The name “Phainopepla” (pronounced fay-no-PEP-la) comes from the Greek for “shining robe,” a fitting characterization of the shiny black plumage of the males, at least on a sunny day. However on this overcast morning last December the soft diffuse light showed off the details in his feathers. They’ve been gone all summer but I gather will be back in the next month or so. We didn’t see them at the rental house but will see them here, though this lovely fellow was on the nearby Marcus Landslide Trail.
The first bird I saw from the backyard of the new house was a male phainopepla, sitting in a tree in a narrow wash beside our yard. That’s a new one for me, I’ve seen quite a few birds in the backyard of our rental house but until now the phainopepla I had only seen on the trails. I saw this male on the Marcus Landslide Trail where they were numerous this winter, I haven’t been back recently but will soon as the trailhead is only a 10 minute drive from the new house.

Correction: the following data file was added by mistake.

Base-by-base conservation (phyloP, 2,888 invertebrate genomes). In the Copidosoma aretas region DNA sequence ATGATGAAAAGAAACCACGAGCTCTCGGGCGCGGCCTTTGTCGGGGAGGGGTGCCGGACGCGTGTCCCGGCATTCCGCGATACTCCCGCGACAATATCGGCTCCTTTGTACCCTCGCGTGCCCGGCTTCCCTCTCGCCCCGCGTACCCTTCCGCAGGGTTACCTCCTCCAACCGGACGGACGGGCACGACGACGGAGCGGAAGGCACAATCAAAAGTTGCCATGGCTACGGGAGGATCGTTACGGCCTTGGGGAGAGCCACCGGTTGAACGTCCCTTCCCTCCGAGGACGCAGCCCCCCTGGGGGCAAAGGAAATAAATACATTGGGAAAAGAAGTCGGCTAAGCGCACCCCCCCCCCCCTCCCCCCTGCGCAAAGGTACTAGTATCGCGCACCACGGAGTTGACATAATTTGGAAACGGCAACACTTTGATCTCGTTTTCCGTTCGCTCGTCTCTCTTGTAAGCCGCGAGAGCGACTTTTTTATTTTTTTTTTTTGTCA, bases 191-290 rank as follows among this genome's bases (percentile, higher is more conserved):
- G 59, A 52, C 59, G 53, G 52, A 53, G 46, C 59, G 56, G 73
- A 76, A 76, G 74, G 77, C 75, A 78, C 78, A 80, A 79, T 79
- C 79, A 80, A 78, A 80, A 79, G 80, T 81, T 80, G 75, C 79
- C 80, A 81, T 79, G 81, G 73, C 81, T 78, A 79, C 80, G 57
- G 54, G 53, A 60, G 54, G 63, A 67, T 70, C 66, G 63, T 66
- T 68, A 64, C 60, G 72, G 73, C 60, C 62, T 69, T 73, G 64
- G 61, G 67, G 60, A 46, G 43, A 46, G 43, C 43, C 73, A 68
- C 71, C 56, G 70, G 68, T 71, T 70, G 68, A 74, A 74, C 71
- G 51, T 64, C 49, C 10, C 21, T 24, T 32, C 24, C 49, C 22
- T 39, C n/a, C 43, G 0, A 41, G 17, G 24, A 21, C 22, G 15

One of the birds I hoped to see after we moved to Arizona was the phainopepla (pronounced fay-no-PEP-la) but after not seeing one for months I thought it was unlikely. In October I got some distant looks at a black bird with white under its wings and after hitting my field guides realized I had finally seen one of these silky flycatchers. It took a bit longer to see them up close but in late November I got a long look at this female early one morning on the Marcus Landslide Trail. Yesterday I got a long look at a male, they were thick as thieves around the desert, but this morning it was cold and windy and I didn’t see a one. According to one of my guide books they should be common from now until early spring so I’m looking forward to our next meeting.